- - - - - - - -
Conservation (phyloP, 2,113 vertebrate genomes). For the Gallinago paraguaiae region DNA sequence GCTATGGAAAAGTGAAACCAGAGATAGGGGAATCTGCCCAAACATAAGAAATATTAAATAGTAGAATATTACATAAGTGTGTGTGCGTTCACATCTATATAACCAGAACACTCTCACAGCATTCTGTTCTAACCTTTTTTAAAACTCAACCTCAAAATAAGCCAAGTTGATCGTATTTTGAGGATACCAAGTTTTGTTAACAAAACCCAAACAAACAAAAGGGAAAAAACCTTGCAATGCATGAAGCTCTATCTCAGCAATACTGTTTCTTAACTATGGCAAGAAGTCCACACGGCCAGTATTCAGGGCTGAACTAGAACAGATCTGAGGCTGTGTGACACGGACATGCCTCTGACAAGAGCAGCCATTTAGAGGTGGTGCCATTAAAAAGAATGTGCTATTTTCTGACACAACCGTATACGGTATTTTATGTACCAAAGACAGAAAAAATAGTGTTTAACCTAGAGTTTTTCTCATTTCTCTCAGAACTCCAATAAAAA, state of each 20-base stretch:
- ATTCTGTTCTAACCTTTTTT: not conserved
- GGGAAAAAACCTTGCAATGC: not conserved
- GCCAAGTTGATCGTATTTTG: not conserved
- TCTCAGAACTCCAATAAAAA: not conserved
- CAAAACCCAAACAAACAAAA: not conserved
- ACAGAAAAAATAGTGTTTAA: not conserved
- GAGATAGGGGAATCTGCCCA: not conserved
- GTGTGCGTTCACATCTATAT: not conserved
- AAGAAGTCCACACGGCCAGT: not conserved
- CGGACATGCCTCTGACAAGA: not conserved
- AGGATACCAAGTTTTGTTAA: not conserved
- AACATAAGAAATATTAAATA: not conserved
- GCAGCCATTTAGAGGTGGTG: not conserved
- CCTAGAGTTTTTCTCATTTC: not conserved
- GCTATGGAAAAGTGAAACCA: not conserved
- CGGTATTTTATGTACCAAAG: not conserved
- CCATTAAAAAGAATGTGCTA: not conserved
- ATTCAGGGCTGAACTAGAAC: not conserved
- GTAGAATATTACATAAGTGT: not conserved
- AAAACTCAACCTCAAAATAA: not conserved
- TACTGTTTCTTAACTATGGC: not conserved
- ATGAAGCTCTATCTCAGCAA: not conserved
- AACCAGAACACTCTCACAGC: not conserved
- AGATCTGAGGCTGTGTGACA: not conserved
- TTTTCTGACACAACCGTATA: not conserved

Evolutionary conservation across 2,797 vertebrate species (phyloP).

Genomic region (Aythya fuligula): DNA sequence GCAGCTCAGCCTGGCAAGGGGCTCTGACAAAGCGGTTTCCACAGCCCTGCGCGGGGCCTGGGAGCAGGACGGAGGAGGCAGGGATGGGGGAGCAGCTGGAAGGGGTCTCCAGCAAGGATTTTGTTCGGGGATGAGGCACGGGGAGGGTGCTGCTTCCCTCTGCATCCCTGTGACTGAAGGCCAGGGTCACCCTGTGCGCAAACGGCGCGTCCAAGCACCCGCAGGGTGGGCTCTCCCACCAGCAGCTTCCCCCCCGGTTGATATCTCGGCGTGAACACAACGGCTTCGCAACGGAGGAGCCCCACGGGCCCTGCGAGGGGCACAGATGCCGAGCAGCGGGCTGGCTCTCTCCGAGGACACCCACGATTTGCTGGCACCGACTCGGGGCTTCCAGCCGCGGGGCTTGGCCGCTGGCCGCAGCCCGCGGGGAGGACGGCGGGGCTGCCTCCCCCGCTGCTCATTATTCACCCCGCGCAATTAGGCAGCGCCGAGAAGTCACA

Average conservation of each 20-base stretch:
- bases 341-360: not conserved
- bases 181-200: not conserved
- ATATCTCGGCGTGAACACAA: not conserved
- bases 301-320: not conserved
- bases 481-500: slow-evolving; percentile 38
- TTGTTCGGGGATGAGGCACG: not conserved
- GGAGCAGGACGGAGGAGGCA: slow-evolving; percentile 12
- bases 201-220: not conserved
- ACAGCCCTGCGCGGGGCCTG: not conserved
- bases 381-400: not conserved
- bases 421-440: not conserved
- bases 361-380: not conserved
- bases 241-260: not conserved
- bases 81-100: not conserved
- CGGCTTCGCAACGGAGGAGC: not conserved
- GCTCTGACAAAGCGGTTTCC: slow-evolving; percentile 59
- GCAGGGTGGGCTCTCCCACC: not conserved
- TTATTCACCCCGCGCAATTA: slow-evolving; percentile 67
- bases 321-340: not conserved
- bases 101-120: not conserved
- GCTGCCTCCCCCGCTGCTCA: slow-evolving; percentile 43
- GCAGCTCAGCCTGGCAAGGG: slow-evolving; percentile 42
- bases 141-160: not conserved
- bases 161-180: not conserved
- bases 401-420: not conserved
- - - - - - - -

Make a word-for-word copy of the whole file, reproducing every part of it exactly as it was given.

Conservation (phyloP, 2,113 vertebrate genomes). For the Gallinago paraguaiae region DNA sequence GCTATGGAAAAGTGAAACCAGAGATAGGGGAATCTGCCCAAACATAAGAAATATTAAATAGTAGAATATTACATAAGTGTGTGTGCGTTCACATCTATATAACCAGAACACTCTCACAGCATTCTGTTCTAACCTTTTTTAAAACTCAACCTCAAAATAAGCCAAGTTGATCGTATTTTGAGGATACCAAGTTTTGTTAACAAAACCCAAACAAACAAAAGGGAAAAAACCTTGCAATGCATGAAGCTCTATCTCAGCAATACTGTTTCTTAACTATGGCAAGAAGTCCACACGGCCAGTATTCAGGGCTGAACTAGAACAGATCTGAGGCTGTGTGACACGGACATGCCTCTGACAAGAGCAGCCATTTAGAGGTGGTGCCATTAAAAAGAATGTGCTATTTTCTGACACAACCGTATACGGTATTTTATGTACCAAAGACAGAAAAAATAGTGTTTAACCTAGAGTTTTTCTCATTTCTCTCAGAACTCCAATAAAAA, state of each 20-base stretch:
- ATTCTGTTCTAACCTTTTTT: not conserved
- GGGAAAAAACCTTGCAATGC: not conserved
- GCCAAGTTGATCGTATTTTG: not conserved
- TCTCAGAACTCCAATAAAAA: not conserved
- CAAAACCCAAACAAACAAAA: not conserved
- ACAGAAAAAATAGTGTTTAA: not conserved
- GAGATAGGGGAATCTGCCCA: not conserved
- GTGTGCGTTCACATCTATAT: not conserved
- AAGAAGTCCACACGGCCAGT: not conserved
- CGGACATGCCTCTGACAAGA: not conserved
- AGGATACCAAGTTTTGTTAA: not conserved
- AACATAAGAAATATTAAATA: not conserved
- GCAGCCATTTAGAGGTGGTG: not conserved
- CCTAGAGTTTTTCTCATTTC: not conserved
- GCTATGGAAAAGTGAAACCA: not conserved
- CGGTATTTTATGTACCAAAG: not conserved
- CCATTAAAAAGAATGTGCTA: not conserved
- ATTCAGGGCTGAACTAGAAC: not conserved
- GTAGAATATTACATAAGTGT: not conserved
- AAAACTCAACCTCAAAATAA: not conserved
- TACTGTTTCTTAACTATGGC: not conserved
- ATGAAGCTCTATCTCAGCAA: not conserved
- AACCAGAACACTCTCACAGC: not conserved
- AGATCTGAGGCTGTGTGACA: not conserved
- TTTTCTGACACAACCGTATA: not conserved

Evolutionary conservation across 2,797 vertebrate species (phyloP).

Genomic region (Aythya fuligula): DNA sequence GCAGCTCAGCCTGGCAAGGGGCTCTGACAAAGCGGTTTCCACAGCCCTGCGCGGGGCCTGGGAGCAGGACGGAGGAGGCAGGGATGGGGGAGCAGCTGGAAGGGGTCTCCAGCAAGGATTTTGTTCGGGGATGAGGCACGGGGAGGGTGCTGCTTCCCTCTGCATCCCTGTGACTGAAGGCCAGGGTCACCCTGTGCGCAAACGGCGCGTCCAAGCACCCGCAGGGTGGGCTCTCCCACCAGCAGCTTCCCCCCCGGTTGATATCTCGGCGTGAACACAACGGCTTCGCAACGGAGGAGCCCCACGGGCCCTGCGAGGGGCACAGATGCCGAGCAGCGGGCTGGCTCTCTCCGAGGACACCCACGATTTGCTGGCACCGACTCGGGGCTTCCAGCCGCGGGGCTTGGCCGCTGGCCGCAGCCCGCGGGGAGGACGGCGGGGCTGCCTCCCCCGCTGCTCATTATTCACCCCGCGCAATTAGGCAGCGCCGAGAAGTCACA

Average conservation of each 20-base stretch:
- bases 341-360: not conserved
- bases 181-200: not conserved
- ATATCTCGGCGTGAACACAA: not conserved
- bases 301-320: not conserved
- bases 481-500: slow-evolving; percentile 38
- TTGTTCGGGGATGAGGCACG: not conserved
- GGAGCAGGACGGAGGAGGCA: slow-evolving; percentile 12
- bases 201-220: not conserved
- ACAGCCCTGCGCGGGGCCTG: not conserved
- bases 381-400: not conserved
- bases 421-440: not conserved
- bases 361-380: not conserved
- bases 241-260: not conserved
- bases 81-100: not conserved
- CGGCTTCGCAACGGAGGAGC: not conserved
- GCTCTGACAAAGCGGTTTCC: slow-evolving; percentile 59
- GCAGGGTGGGCTCTCCCACC: not conserved
- TTATTCACCCCGCGCAATTA: slow-evolving; percentile 67
- bases 321-340: not conserved
- bases 101-120: not conserved
- GCTGCCTCCCCCGCTGCTCA: slow-evolving; percentile 43
- GCAGCTCAGCCTGGCAAGGG: slow-evolving; percentile 42
- bases 141-160: not conserved
- bases 161-180: not conserved
- bases 401-420: not conserved